Letter: Government has no business in executive pay debate

Whether executives' salaries are "excessive" is not a matter for government to decide ("Patel bill seeks pay gap transparency," May 19). It is a matter for shareholders to decide what they expect from executives and, based on relevant performance, what their compensation should be.

Matters of this sort must be left for businesses to decide; any legislative push by the government to become intimately involved simply opens the door to more onerous interference and will contribute to SA's anti-business, anti-job creation climate.

Consumers "vote" with their purchases: if they decide a given company's CEO is paid "too much", or behaves or comments on matters in a manner with which they disagree, they will respond accordingly and change their spending behaviour.

There is no moral reason for the state to be involved in this matter; companies that respond better to customers' needs and signals will perform better, and if there is no force or fraud involved in these voluntary transactions, increased pay for those in charge of those companies is just.

No matter the accumulated knowledge and feeling of moral righteousness on the part of bureaucrats, trying to centrally plan an economy — and millions of people's daily economic decisions — is a recipe for mass unemployment, poverty, immovable inequality and no real societal progress.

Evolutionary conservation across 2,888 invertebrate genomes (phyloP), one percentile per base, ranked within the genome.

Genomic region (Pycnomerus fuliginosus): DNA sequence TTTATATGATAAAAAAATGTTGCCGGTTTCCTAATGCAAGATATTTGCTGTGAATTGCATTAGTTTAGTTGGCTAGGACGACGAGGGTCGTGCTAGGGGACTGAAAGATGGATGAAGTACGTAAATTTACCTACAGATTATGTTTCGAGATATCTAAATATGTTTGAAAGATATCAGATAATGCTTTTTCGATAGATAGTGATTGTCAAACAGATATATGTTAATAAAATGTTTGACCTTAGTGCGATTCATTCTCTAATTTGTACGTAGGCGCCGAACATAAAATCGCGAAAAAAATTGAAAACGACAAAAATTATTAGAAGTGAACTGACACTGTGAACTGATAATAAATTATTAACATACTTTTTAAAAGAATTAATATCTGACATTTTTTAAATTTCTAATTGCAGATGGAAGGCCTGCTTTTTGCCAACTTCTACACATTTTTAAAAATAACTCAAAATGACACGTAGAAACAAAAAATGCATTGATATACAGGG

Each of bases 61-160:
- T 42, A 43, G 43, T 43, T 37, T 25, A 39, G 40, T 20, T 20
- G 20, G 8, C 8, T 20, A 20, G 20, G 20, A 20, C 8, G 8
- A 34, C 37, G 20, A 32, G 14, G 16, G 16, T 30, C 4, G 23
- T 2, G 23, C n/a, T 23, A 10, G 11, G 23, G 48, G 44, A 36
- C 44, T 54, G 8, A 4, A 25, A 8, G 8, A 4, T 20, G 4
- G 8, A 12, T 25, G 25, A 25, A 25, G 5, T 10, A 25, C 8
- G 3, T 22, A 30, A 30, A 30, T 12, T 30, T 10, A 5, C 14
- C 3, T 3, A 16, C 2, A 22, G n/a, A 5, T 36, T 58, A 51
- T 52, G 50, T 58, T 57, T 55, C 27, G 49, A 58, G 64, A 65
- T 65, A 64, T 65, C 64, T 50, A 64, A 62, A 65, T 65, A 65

It is often said that SA is one of the most unequal societies in the world; what is left out of the discussion is any mention of the numerous barriers imposed on economic activity by the government. And, while larger corporates have the necessary resources to handle new impositions and compliance requirements, small- and medium-sized entities do not have the requisite bandwidth to devote to such matters. Better to rather avoid trying to start a business and employ others than to risk dealing with an overzealous state.

Dealing with onerous state interference, demands and unnecessary legislation takes away from the time and resources that could be devoted to growing a business and possibly employing more people. In a country with an unemployment rate of more than 42% (on the expanded definition), surely the government should be removing as many barriers to activity as possible?

We are heading further down the "wealth is fixed", "wealth can only be taken" path in SA. With less economic freedom it has become more a case of who you know, politically speaking, that determines whether you ultimately become successful. Bills and legislation such as this latest proposal by trade, industry and competition minister Ebrahim Patel will only increase the role the state plays in the economy and business activity, to the ultimate cost of workers and consumers.

There can be no "inclusive" economy that is not, in the first instance, at least growing at a robust pace.

This letter was first published on BusinessDay on 26 May 2021.

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